Rosetta Stone moved for the first time in 18 years

The Rosetta Stone has temporarily moved to a special exhibition at the British Museum to celebrate 200 years since the hieroglyphics were decoded.

It is the first time the ancient object has been moved since it was installed in the Egyptian Sculpture Gallery 18 years ago.

In 1799, the inscribed slab was discovered by a group of soldiers and later it became the key that unlocked the mysterious hieroglyphic script of ancient Egypt.

The stone will be the focus of the British Museum’s Hieroglyphs: Unlocking Ancient Egypt exhibition which runs from October 13 to February 19.

Exhibition curator Ilona Regulski told the PA news agency: “We are telling the story of the deciphering of Egyptian hieroglyphs that happened 200 years ago, so that is what we are celebrating. .

“The Rosetta Stone is crucial to the history of decipherment because it provided the key to deciphering hieroglyphics.

“We couldn’t really tell the story of deciphering hieroglyphics without the Rosetta Stone, so we decided it would have a good place in the exhibition.

“Furthermore, it gives us the opportunity to contextualize the story a bit better and tell more complete stories about the stone’s role in decipherment, but also about its arrival in the British Museum.”

Ms Regulski said the Rosetta Stone was in the Louvre museum in Paris “for a very brief period” in 1972 and was also moved during World War II for its protection, but has not been moved for 18 years.

Senior Curator Stephanie Vasiliou prepares the Rosetta Stone (Jonathan Brady/PA)

Speaking about the time it took to organize the exhibition, she said: “I think about three years. I think I started doing research in 2019.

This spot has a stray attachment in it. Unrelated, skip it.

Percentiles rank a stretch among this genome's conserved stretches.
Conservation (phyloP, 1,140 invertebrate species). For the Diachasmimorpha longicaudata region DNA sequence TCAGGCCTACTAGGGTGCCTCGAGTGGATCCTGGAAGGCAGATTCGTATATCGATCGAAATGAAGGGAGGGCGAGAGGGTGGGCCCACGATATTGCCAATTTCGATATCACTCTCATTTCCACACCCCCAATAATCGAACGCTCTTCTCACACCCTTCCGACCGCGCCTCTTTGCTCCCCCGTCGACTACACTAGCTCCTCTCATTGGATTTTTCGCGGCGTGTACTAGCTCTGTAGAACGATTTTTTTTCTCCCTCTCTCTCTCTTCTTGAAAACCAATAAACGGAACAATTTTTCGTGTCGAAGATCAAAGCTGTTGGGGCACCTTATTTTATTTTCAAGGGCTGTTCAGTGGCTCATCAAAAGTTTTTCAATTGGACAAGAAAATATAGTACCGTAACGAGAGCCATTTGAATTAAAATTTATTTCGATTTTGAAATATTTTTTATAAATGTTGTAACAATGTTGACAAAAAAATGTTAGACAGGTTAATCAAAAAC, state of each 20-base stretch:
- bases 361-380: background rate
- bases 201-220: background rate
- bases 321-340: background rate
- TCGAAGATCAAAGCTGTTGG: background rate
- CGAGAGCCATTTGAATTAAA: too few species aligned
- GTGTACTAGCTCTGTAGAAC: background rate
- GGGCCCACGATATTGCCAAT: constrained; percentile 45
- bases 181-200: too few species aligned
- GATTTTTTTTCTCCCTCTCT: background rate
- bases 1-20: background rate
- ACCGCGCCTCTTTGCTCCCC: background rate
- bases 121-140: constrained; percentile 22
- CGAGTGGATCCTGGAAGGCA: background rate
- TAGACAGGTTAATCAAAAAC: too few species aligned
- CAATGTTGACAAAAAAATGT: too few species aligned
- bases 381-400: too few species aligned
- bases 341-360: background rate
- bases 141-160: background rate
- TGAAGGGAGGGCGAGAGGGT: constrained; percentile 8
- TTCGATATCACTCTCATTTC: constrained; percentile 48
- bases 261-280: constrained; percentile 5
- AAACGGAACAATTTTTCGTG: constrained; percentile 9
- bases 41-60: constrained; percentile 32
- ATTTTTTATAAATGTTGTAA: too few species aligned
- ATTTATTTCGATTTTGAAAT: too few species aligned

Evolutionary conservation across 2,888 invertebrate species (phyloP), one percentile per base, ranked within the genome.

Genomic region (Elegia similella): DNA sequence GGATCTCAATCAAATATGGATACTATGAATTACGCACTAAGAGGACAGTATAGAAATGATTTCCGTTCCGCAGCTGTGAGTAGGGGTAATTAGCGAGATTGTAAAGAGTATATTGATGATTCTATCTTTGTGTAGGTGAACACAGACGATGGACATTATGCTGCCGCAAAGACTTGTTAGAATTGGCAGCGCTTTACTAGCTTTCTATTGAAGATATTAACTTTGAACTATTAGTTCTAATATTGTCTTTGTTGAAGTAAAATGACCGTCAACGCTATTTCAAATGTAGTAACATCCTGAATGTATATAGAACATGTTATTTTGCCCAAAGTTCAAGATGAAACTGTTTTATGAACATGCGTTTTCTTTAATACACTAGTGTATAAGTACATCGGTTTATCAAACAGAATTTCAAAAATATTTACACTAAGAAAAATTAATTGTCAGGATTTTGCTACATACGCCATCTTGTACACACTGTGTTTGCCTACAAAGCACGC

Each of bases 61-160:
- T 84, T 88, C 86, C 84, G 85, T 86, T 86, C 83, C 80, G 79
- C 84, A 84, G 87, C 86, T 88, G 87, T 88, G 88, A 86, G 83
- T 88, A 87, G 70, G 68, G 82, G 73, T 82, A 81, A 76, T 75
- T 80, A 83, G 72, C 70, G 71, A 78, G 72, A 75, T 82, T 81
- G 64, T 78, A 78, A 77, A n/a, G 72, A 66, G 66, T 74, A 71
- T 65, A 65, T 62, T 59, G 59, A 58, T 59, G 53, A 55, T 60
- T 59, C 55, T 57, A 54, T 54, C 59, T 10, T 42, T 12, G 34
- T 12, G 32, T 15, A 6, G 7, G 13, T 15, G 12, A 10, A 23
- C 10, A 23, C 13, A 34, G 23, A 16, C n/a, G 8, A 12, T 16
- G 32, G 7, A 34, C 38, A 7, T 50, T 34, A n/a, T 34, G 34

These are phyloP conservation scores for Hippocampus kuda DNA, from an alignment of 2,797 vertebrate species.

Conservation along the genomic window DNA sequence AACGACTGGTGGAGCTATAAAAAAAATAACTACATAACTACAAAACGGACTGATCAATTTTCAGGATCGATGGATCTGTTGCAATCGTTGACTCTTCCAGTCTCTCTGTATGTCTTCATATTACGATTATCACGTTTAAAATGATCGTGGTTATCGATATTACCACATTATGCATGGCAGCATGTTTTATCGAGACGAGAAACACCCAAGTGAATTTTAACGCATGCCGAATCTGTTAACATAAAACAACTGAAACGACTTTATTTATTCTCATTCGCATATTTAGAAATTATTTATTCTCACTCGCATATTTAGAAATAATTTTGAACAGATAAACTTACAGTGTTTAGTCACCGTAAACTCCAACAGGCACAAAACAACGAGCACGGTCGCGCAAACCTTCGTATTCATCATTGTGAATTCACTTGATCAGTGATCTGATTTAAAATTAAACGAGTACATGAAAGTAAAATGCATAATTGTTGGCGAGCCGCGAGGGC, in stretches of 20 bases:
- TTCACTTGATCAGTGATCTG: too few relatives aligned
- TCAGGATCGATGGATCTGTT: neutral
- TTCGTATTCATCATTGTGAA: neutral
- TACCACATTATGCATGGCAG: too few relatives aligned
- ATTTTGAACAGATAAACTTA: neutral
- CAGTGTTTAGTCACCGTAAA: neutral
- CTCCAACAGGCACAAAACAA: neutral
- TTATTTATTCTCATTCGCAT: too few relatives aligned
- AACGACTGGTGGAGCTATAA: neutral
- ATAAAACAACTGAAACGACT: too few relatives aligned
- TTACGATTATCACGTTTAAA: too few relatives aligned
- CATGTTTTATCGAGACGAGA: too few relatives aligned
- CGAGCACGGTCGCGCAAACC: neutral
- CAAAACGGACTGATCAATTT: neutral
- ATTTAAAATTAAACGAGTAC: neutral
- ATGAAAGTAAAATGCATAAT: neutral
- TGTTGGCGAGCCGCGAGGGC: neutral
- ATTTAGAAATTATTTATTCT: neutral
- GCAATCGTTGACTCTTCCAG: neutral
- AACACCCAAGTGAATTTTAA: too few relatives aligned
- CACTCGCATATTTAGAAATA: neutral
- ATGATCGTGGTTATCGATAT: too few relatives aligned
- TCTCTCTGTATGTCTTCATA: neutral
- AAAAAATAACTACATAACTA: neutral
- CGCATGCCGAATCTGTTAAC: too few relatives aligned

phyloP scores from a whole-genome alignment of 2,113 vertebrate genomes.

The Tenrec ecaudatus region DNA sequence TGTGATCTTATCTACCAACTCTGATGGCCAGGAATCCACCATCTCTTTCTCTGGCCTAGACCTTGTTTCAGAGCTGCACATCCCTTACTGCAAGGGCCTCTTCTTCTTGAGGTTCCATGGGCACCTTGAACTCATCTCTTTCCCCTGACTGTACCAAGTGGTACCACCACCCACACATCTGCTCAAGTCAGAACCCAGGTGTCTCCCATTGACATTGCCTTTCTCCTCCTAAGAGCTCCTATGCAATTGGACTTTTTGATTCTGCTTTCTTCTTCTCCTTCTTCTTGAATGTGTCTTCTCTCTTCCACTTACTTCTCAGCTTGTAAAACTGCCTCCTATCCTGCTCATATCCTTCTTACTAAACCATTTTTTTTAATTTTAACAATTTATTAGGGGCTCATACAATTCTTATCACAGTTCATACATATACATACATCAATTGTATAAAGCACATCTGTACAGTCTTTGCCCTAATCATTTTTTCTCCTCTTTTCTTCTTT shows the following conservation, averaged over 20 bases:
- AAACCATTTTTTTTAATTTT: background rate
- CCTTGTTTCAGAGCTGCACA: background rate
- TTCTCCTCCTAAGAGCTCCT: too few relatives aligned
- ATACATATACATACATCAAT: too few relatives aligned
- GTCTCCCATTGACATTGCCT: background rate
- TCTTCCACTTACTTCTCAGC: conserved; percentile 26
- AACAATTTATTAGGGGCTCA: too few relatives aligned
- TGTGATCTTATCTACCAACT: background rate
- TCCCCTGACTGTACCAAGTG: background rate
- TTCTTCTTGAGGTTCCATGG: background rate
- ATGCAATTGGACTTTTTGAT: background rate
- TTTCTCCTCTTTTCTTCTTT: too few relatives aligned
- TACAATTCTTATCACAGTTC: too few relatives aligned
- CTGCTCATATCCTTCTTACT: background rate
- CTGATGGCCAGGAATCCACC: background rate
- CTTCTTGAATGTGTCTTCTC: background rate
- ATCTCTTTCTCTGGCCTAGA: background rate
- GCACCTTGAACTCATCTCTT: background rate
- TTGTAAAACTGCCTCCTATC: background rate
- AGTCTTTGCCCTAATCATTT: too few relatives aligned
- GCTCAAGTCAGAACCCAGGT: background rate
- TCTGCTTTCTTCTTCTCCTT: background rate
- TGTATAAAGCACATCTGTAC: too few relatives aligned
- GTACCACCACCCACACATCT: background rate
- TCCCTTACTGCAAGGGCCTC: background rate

“You build the story in your head as a curator, and then at some point, I think a little over a year later, we kind of got the core team together.

“Now it’s quite a large team because we’re building the exhibit. I am very excited.

Ms Regulski, who is also curator of written culture at the British Museum, said they were replacing the Rosetta Stone with a temporary exhibition.

“We are of course taking this opportunity of the empty storefront to do a new display and it’s almost ready,” she said.

“It is an opportunity to rethink this whole exhibition and this space, which is really a crossroads between different cultures of the ancient world.

“We’re using this as a sort of pilot to see how we can approach the history of the different interconnected cultures of the ancient world.”

The immersive display, which will include digital and audio media, will bring together more than 240 objects retracing the race to decipher.

A featured item in the exhibit will feature “the Enchanted Pool” – a large black granite sarcophagus covered in hieroglyphics from around 600 BCE.

Rosetta stone
The Rosetta Stone (Jonathan Brady/PA)

The hieroglyphics were believed to have magical powers and bathing in the basin could offer relief from the torments of love.

Likewise, Queen Nedjmet’s 3,000-year-old Illustrated Book of the Dead will feature alongside a set of canopic vessels that held the organs of the deceased.

It will be the first time a set of jars have been brought together since the 1700s, the museum said.

Aberuait’s mummy bandage from the Louvre Museum in Paris, which has never been displayed in the UK, will also be on display.

Speaking about her aspirations for the exhibit, Ms. Regulski added, “I hope visitors will, of course, learn about ancient Egypt. It’s always a wonderful opportunity to show new research on one of the most amazing ancient civilizations.

“I hope they understand that ancient Egypt was a distant culture but is also relevant to understanding human practices today, we have a lot in common with ancient people.

“I tried to show that by deciphering the hieroglyphics we really get a glimpse of ancient Egypt that wasn’t possible before.

“We understand much better now how ordinary people lived, how they liked to write, because most people couldn’t read or write of course, so they would have enjoyed the written culture by listening to it, by performances and quotes .

“I really hope to get the message across that behind the hieroglyphs there is a spoken language, it was a way to communicate with each other.”

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